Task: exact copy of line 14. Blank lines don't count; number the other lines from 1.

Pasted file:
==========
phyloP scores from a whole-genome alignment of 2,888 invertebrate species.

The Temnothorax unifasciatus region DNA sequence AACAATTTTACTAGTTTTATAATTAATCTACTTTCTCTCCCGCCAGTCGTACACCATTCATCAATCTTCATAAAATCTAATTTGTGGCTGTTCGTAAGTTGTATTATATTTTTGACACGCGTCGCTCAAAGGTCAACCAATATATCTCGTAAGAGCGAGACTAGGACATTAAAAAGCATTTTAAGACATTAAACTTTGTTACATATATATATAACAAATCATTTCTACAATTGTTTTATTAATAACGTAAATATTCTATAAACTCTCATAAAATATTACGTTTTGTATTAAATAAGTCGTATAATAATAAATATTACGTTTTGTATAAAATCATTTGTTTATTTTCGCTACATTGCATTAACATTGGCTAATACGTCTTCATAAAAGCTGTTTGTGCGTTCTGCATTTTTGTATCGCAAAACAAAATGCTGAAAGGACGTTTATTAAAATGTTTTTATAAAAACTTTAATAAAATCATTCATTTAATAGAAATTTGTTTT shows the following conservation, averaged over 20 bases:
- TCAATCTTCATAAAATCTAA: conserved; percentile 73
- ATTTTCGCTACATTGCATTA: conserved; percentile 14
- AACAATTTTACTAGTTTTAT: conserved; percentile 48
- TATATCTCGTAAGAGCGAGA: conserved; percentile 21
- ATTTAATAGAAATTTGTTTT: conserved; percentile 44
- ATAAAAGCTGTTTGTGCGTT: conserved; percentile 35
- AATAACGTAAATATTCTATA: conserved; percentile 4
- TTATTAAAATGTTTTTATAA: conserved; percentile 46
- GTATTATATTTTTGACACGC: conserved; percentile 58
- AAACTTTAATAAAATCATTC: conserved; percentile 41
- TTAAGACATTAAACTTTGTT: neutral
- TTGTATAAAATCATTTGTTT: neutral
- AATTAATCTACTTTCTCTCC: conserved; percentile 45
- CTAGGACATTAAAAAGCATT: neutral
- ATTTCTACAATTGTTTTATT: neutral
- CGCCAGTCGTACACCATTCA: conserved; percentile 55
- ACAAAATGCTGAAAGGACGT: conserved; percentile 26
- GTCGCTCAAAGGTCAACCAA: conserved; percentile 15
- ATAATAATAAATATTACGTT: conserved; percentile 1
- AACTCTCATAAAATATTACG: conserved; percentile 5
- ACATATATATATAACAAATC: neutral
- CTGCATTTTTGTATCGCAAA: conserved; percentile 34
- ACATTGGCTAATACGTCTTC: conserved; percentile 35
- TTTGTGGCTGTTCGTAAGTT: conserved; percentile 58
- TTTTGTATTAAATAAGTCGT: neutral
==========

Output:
- TTGTATAAAATCATTTGTTT: neutral